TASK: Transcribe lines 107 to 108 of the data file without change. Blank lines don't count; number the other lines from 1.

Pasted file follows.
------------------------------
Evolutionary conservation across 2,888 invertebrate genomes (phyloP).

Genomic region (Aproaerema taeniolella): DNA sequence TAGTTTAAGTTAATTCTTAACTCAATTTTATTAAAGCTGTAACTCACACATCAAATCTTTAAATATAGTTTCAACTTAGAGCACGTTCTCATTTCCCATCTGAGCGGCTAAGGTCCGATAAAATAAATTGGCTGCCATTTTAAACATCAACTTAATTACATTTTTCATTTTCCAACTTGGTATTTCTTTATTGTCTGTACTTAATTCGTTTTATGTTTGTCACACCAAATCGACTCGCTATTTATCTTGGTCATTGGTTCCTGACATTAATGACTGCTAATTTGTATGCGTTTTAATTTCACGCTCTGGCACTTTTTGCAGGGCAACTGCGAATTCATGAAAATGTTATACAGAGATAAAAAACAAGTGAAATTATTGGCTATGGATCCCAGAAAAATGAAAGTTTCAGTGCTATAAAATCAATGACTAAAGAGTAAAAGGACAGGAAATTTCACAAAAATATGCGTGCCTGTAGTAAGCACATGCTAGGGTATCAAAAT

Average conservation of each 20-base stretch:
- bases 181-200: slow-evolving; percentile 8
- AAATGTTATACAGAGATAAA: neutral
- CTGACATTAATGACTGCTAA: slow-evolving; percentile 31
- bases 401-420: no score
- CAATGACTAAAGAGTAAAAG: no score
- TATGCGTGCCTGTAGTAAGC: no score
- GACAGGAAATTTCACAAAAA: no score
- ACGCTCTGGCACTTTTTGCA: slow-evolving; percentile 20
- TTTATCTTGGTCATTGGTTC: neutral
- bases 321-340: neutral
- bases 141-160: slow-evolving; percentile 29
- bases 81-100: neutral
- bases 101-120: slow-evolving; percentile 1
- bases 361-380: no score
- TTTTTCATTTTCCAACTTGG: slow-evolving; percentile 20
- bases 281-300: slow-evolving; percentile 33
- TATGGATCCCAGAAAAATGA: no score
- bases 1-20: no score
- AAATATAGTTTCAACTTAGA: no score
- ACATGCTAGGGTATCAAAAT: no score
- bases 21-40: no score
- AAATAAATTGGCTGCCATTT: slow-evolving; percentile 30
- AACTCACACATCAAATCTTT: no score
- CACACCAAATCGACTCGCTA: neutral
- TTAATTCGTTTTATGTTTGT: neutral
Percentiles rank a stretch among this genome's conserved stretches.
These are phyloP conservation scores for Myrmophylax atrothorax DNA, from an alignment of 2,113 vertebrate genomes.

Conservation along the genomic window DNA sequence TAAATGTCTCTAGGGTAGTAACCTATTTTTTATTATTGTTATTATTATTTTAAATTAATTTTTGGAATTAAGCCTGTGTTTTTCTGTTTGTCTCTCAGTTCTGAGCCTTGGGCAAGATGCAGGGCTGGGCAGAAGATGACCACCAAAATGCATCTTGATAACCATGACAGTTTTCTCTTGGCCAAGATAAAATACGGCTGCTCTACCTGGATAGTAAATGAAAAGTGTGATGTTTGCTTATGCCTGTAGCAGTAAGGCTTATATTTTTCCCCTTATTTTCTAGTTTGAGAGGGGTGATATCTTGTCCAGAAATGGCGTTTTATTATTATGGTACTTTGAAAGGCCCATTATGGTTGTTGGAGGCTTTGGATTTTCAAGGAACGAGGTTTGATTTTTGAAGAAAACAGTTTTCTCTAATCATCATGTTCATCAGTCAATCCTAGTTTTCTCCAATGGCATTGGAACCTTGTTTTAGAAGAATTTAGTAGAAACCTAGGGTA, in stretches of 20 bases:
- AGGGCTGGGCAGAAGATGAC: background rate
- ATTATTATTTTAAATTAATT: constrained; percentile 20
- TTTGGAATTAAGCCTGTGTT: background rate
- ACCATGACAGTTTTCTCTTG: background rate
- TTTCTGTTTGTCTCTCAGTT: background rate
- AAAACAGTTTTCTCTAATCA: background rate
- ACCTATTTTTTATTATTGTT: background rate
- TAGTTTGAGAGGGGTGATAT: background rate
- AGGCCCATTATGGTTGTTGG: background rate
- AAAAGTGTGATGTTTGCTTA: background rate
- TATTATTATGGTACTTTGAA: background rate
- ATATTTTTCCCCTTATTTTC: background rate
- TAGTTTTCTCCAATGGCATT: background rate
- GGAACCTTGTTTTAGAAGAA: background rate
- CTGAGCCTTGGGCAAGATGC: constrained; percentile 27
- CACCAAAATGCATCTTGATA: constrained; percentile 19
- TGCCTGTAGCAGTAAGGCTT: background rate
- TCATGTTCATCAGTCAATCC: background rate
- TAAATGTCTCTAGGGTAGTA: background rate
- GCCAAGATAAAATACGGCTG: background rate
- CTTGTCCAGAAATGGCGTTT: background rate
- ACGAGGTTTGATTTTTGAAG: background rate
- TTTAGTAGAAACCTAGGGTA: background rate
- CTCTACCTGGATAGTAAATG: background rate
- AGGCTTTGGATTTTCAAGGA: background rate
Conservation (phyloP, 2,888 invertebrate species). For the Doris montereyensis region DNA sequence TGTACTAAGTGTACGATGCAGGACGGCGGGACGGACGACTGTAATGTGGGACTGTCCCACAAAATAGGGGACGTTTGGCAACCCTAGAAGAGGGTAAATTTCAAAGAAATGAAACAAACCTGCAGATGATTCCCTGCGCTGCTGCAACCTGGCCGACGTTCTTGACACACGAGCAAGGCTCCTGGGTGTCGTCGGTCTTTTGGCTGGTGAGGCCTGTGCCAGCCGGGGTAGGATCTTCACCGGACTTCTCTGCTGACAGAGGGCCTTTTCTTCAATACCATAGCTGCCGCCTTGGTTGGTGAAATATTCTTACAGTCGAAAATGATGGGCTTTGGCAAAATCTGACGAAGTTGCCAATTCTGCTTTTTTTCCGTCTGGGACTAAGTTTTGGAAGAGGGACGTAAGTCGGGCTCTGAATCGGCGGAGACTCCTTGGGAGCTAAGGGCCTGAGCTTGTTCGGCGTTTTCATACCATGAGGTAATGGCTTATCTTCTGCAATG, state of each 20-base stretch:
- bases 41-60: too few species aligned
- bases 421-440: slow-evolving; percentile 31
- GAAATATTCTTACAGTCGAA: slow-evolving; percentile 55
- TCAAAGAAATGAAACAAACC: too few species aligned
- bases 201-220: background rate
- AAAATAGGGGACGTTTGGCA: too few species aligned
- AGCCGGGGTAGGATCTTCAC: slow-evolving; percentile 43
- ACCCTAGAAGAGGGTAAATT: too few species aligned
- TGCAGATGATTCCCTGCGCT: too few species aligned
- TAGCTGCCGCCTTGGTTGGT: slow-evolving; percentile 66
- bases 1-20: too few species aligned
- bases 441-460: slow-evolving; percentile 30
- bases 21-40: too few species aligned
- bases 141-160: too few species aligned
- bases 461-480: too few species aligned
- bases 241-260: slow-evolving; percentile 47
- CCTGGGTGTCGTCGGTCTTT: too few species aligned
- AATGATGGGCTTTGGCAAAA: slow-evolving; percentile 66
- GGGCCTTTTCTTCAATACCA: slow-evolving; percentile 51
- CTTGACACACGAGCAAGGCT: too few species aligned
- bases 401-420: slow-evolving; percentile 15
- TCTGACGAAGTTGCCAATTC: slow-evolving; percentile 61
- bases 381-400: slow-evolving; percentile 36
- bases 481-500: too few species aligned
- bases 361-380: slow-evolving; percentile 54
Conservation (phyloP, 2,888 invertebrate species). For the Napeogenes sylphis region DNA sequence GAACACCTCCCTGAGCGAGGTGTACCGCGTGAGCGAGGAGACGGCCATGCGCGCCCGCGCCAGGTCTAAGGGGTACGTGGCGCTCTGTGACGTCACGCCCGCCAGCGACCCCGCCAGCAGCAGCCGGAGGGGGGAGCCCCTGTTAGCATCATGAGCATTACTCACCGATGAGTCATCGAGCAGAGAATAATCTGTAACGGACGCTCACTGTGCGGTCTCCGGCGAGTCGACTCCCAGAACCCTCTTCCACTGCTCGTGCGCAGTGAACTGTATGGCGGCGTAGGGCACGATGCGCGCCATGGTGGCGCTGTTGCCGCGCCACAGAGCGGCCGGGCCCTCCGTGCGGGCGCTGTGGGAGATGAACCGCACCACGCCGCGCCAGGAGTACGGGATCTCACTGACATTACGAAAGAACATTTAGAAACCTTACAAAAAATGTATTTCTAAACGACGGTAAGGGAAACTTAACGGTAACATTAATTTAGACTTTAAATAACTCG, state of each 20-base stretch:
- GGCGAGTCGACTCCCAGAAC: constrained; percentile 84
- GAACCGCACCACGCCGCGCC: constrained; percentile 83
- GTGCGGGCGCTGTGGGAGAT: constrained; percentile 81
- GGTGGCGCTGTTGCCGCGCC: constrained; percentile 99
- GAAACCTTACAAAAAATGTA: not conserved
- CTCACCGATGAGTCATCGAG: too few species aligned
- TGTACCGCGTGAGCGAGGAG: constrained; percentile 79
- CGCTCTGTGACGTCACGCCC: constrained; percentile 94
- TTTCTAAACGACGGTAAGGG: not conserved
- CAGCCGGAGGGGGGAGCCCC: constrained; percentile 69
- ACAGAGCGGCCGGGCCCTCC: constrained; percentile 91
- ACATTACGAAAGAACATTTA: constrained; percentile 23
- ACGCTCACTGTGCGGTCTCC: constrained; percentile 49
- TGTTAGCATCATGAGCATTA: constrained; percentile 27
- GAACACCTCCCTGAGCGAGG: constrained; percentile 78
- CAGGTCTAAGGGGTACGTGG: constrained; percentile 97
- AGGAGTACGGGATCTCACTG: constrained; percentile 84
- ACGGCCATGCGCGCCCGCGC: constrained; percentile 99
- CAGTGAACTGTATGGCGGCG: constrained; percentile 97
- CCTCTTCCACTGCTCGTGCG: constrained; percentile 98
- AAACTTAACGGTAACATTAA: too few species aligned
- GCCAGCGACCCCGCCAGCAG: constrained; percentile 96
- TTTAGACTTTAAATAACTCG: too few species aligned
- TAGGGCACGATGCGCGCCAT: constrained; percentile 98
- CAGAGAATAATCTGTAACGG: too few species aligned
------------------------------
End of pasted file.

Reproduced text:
- TAGGGCACGATGCGCGCCAT: constrained; percentile 98
- CAGAGAATAATCTGTAACGG: too few species aligned